ChinaSat-6E Satellite Reaches Orbit Via Long March 3B
Nov 11, 2023
China successfully launched its ChinaSat 6E communications satellite into orbit on Thursday from the Xichang spaceport. The launch, carried out by a Long March 3B rocket, took place at 6:23 a.m. Time (1123 UTC) on November 9th. The China Aerospace Science and Technology Corp. (CASC) confirmed the success of the mission with the satellite now in its planned geosynchronous transfer orbit (GTO).
ChinaSat 6E, also known as Zhongxing 6E, is set to replace the aging ChinaSat 6B satellite launched in July 2007 and is currently positioned at 115.5° East. This launch is part of an effort to replace obsolete geostationary satellites.
According to CASC, ChinaSat 6E will mainly serve China, Southeast Asia, Australia, and other regions for radio and television broadcasting. It also supports space infrastructure for China’s Belt and Road initiative and its “digital China” strategy. The new satellite uses a DFH 4E bus developed by CASC’s China Academy of Space Technology (CAST), enabling a 15-year lifespan. The 56-meter Long March 3B rocket commonly launches satellites into Geostationary Transfer Orbit using toxic hydrazine/nitrogen tetroxide propellants.
ChinaSat-6E is China’s 52nd orbital launch this year. CASC aims for over 60 launches in 2023, having completed 38 so far. Commercial firms have contributed 14 launches to China’s total.
Other possible 2023 launches include a Shijian recoverable satellite, the Einstein Probe, satellites for developing countries, commercial remote sensing satellites, and more reconnaissance satellites. Landspace could also debut its methane-fueled Zhuque-2 rocket while new company Orienspace may launch its first Gravity-1 solid rocket in December. Orienspace’s Gravity-1 solid-fueled launch vehicle is designed to deliver small satellites into low Earth orbit. Orienspace aims to provide rapid, affordable launch services to commercial customers.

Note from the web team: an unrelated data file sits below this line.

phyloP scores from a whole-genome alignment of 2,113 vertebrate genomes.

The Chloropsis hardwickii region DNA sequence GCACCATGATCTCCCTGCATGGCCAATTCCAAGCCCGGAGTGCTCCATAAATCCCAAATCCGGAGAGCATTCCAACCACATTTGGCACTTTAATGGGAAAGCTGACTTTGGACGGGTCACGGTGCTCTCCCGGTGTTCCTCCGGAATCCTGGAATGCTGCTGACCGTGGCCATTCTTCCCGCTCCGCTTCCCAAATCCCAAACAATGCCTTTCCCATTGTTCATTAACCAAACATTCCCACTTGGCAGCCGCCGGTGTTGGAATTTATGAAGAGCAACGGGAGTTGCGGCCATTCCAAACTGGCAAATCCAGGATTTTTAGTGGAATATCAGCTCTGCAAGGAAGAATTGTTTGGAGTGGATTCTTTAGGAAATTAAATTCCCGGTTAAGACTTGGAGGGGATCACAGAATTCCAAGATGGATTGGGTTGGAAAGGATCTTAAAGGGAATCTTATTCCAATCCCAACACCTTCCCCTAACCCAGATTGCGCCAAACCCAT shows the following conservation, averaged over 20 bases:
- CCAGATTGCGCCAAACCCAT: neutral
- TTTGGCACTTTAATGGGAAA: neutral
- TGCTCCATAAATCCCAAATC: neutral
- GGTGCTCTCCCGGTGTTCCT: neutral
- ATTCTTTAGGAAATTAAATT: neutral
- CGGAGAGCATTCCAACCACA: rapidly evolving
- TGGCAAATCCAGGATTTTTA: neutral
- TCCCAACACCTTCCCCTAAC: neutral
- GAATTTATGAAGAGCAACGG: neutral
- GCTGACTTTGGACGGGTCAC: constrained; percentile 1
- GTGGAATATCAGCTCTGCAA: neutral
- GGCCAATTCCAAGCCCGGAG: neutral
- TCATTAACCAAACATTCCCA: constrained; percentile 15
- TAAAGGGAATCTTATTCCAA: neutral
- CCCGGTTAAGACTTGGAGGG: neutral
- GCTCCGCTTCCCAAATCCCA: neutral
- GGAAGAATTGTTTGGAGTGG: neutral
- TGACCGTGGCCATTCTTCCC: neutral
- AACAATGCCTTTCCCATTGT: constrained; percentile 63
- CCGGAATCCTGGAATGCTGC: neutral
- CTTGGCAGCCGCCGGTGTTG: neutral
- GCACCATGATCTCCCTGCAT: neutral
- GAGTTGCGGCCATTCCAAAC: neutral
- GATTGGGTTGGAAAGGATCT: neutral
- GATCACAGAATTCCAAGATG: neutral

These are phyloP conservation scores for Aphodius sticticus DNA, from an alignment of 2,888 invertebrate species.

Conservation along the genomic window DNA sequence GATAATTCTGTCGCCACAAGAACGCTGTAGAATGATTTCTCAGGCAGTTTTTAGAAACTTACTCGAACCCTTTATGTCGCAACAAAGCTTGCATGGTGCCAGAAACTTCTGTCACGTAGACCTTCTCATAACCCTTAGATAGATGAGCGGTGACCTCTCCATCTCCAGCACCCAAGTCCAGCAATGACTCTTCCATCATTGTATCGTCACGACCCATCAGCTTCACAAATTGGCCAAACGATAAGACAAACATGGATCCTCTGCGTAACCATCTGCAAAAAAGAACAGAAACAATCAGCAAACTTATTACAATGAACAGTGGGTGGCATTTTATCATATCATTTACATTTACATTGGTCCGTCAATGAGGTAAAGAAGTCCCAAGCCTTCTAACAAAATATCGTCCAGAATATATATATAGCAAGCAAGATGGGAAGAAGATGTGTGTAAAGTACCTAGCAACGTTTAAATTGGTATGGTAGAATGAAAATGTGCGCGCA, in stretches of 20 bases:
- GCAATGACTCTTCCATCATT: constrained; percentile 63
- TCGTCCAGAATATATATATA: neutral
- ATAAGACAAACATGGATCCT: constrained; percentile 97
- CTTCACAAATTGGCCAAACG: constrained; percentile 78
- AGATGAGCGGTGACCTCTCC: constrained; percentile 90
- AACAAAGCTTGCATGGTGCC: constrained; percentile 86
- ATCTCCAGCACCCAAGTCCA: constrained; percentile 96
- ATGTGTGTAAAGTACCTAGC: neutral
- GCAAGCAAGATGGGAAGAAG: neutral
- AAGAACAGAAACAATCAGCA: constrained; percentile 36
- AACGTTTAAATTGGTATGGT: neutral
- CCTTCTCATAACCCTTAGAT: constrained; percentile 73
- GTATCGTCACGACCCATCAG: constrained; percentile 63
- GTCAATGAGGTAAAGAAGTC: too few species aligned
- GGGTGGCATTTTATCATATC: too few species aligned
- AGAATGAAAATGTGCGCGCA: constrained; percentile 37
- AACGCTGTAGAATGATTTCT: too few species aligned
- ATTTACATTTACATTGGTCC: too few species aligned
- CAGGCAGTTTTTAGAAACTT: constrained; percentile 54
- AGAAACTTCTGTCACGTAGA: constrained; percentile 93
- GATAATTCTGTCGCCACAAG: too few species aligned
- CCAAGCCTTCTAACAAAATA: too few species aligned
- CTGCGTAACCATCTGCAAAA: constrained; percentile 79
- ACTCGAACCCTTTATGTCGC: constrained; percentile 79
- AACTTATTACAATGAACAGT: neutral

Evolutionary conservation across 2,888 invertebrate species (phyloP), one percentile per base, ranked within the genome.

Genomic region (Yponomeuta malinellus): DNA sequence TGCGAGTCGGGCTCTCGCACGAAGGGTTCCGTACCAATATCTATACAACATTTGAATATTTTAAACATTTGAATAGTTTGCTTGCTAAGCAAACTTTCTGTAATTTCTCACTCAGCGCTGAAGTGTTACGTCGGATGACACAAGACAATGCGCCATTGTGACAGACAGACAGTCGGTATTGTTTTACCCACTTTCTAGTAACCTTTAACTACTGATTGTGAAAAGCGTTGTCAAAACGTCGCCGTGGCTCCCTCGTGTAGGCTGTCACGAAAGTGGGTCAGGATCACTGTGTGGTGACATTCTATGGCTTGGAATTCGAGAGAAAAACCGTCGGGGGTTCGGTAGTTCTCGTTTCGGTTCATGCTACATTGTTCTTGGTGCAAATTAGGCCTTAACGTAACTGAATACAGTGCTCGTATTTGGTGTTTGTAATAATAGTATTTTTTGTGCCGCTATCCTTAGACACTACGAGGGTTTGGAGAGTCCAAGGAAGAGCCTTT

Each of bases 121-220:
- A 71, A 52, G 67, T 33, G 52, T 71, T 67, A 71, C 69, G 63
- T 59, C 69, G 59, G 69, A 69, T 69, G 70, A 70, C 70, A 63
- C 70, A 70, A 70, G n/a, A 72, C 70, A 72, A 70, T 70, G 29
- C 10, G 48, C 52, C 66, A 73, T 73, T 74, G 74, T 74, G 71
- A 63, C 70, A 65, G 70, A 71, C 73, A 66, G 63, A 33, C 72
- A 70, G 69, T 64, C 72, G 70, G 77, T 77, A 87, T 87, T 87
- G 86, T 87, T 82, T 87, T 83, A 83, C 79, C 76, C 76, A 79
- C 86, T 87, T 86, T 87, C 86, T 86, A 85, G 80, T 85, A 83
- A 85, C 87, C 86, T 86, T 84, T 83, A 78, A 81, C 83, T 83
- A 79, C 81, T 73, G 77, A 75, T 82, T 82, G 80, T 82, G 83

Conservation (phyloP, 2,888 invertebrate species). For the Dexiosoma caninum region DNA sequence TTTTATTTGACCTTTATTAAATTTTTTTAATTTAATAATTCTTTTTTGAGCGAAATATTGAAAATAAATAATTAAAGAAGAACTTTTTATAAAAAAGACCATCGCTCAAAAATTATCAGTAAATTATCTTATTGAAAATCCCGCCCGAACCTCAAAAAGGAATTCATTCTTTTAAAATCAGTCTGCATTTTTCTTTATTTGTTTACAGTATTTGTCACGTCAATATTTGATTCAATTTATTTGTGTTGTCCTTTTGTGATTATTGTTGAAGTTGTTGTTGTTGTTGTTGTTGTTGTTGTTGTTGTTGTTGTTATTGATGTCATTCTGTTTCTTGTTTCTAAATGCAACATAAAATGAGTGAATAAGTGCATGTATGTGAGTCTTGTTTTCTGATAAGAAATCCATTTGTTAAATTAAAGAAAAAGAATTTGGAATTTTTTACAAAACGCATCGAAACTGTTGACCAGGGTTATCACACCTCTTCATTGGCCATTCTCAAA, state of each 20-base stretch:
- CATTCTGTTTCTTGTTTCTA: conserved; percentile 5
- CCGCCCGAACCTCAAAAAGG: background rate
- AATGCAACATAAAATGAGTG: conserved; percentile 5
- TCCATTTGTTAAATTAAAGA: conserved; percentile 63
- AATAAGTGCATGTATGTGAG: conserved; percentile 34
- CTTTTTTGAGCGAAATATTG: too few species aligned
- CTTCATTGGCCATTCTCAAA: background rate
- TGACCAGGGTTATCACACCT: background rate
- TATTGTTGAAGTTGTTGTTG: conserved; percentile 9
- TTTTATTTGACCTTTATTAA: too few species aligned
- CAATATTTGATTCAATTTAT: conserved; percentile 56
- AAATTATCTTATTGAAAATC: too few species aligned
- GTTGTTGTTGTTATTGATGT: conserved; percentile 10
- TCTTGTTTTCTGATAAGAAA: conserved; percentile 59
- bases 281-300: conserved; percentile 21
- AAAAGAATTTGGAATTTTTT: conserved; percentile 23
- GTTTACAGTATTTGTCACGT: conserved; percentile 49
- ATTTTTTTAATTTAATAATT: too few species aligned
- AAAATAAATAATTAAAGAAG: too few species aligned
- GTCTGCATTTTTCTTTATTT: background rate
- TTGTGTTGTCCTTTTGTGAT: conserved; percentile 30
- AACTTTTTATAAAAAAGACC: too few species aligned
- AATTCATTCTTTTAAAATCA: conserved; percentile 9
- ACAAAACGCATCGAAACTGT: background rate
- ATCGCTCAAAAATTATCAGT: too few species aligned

The Xichang Satellite Launch Center is a rocket launch site located in Sichuan Province in southwest China. Construction of the launch site began in 1968, with its first orbital launch occurring in 1984. Xichang has remained China’s main site for geosynchronous orbit satellite launches ever since.
The launch center is situated in hilly terrain about 64 km northwest of the city of Xichang in Sichuan. It is operated by the China Aerospace Science and Technology Corporation (CASC). Xichang’s location deep inland was chosen partly for secrecy and safety reasons.
Xichang has hosted launches of various versions of China’s Long March rockets, including the Long March 2C, 3A, 3B, and 3C. These are mainly used to deliver communications satellites, navigation satellites, and other payloads into geostationary transfer orbit. The toxic hypergolic propellant used by Long March rockets has caused some environmental issues and risks to downrange populations.
Looking ahead, CASC aims to transition more geostationary launches to the new coastal Wenchang Satellite Launch Center, which allows safer launch trajectories over the ocean. Xichang will continue to play a role though as China’s space activities expand. With its decades of launch experience, Xichang provides CASC with vital expertise, facilities, and infrastructure to support China’s ambitious space programs.